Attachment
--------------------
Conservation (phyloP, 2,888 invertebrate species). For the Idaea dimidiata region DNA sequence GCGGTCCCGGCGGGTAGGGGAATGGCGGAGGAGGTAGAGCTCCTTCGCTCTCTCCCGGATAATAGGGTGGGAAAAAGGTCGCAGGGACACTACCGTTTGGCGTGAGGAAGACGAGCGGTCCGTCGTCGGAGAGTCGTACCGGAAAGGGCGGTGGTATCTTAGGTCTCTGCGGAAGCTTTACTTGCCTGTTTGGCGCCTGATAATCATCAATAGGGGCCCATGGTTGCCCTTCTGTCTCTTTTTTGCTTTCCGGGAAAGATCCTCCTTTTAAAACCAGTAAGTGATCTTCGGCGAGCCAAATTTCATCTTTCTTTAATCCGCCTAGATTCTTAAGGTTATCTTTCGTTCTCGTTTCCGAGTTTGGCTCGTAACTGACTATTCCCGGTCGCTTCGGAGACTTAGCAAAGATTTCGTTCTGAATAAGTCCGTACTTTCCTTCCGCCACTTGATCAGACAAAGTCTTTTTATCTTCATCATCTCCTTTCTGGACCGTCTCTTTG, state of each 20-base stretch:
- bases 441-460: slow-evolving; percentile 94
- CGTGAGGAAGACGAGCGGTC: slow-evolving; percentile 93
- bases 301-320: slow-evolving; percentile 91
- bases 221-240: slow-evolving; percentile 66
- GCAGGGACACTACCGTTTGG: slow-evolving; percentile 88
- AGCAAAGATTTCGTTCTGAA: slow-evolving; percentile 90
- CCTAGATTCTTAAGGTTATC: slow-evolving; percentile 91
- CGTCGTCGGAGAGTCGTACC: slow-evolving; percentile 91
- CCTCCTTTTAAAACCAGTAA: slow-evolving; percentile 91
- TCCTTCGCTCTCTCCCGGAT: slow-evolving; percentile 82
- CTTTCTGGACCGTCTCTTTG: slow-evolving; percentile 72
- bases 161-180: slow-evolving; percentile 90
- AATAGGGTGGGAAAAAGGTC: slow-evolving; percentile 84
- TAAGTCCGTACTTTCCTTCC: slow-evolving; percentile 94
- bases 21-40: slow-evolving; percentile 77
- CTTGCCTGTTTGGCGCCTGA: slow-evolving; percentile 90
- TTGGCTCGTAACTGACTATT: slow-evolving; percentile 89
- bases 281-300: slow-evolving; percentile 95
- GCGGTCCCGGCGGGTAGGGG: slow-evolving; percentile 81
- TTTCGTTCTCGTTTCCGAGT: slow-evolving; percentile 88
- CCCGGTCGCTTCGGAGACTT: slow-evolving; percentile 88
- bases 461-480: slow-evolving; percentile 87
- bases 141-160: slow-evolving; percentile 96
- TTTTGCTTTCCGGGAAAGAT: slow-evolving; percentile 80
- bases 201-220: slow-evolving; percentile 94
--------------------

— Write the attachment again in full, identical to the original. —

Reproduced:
Conservation (phyloP, 2,888 invertebrate species). For the Idaea dimidiata region DNA sequence GCGGTCCCGGCGGGTAGGGGAATGGCGGAGGAGGTAGAGCTCCTTCGCTCTCTCCCGGATAATAGGGTGGGAAAAAGGTCGCAGGGACACTACCGTTTGGCGTGAGGAAGACGAGCGGTCCGTCGTCGGAGAGTCGTACCGGAAAGGGCGGTGGTATCTTAGGTCTCTGCGGAAGCTTTACTTGCCTGTTTGGCGCCTGATAATCATCAATAGGGGCCCATGGTTGCCCTTCTGTCTCTTTTTTGCTTTCCGGGAAAGATCCTCCTTTTAAAACCAGTAAGTGATCTTCGGCGAGCCAAATTTCATCTTTCTTTAATCCGCCTAGATTCTTAAGGTTATCTTTCGTTCTCGTTTCCGAGTTTGGCTCGTAACTGACTATTCCCGGTCGCTTCGGAGACTTAGCAAAGATTTCGTTCTGAATAAGTCCGTACTTTCCTTCCGCCACTTGATCAGACAAAGTCTTTTTATCTTCATCATCTCCTTTCTGGACCGTCTCTTTG, state of each 20-base stretch:
- bases 441-460: slow-evolving; percentile 94
- CGTGAGGAAGACGAGCGGTC: slow-evolving; percentile 93
- bases 301-320: slow-evolving; percentile 91
- bases 221-240: slow-evolving; percentile 66
- GCAGGGACACTACCGTTTGG: slow-evolving; percentile 88
- AGCAAAGATTTCGTTCTGAA: slow-evolving; percentile 90
- CCTAGATTCTTAAGGTTATC: slow-evolving; percentile 91
- CGTCGTCGGAGAGTCGTACC: slow-evolving; percentile 91
- CCTCCTTTTAAAACCAGTAA: slow-evolving; percentile 91
- TCCTTCGCTCTCTCCCGGAT: slow-evolving; percentile 82
- CTTTCTGGACCGTCTCTTTG: slow-evolving; percentile 72
- bases 161-180: slow-evolving; percentile 90
- AATAGGGTGGGAAAAAGGTC: slow-evolving; percentile 84
- TAAGTCCGTACTTTCCTTCC: slow-evolving; percentile 94
- bases 21-40: slow-evolving; percentile 77
- CTTGCCTGTTTGGCGCCTGA: slow-evolving; percentile 90
- TTGGCTCGTAACTGACTATT: slow-evolving; percentile 89
- bases 281-300: slow-evolving; percentile 95
- GCGGTCCCGGCGGGTAGGGG: slow-evolving; percentile 81
- TTTCGTTCTCGTTTCCGAGT: slow-evolving; percentile 88
- CCCGGTCGCTTCGGAGACTT: slow-evolving; percentile 88
- bases 461-480: slow-evolving; percentile 87
- bases 141-160: slow-evolving; percentile 96
- TTTTGCTTTCCGGGAAAGAT: slow-evolving; percentile 80
- bases 201-220: slow-evolving; percentile 94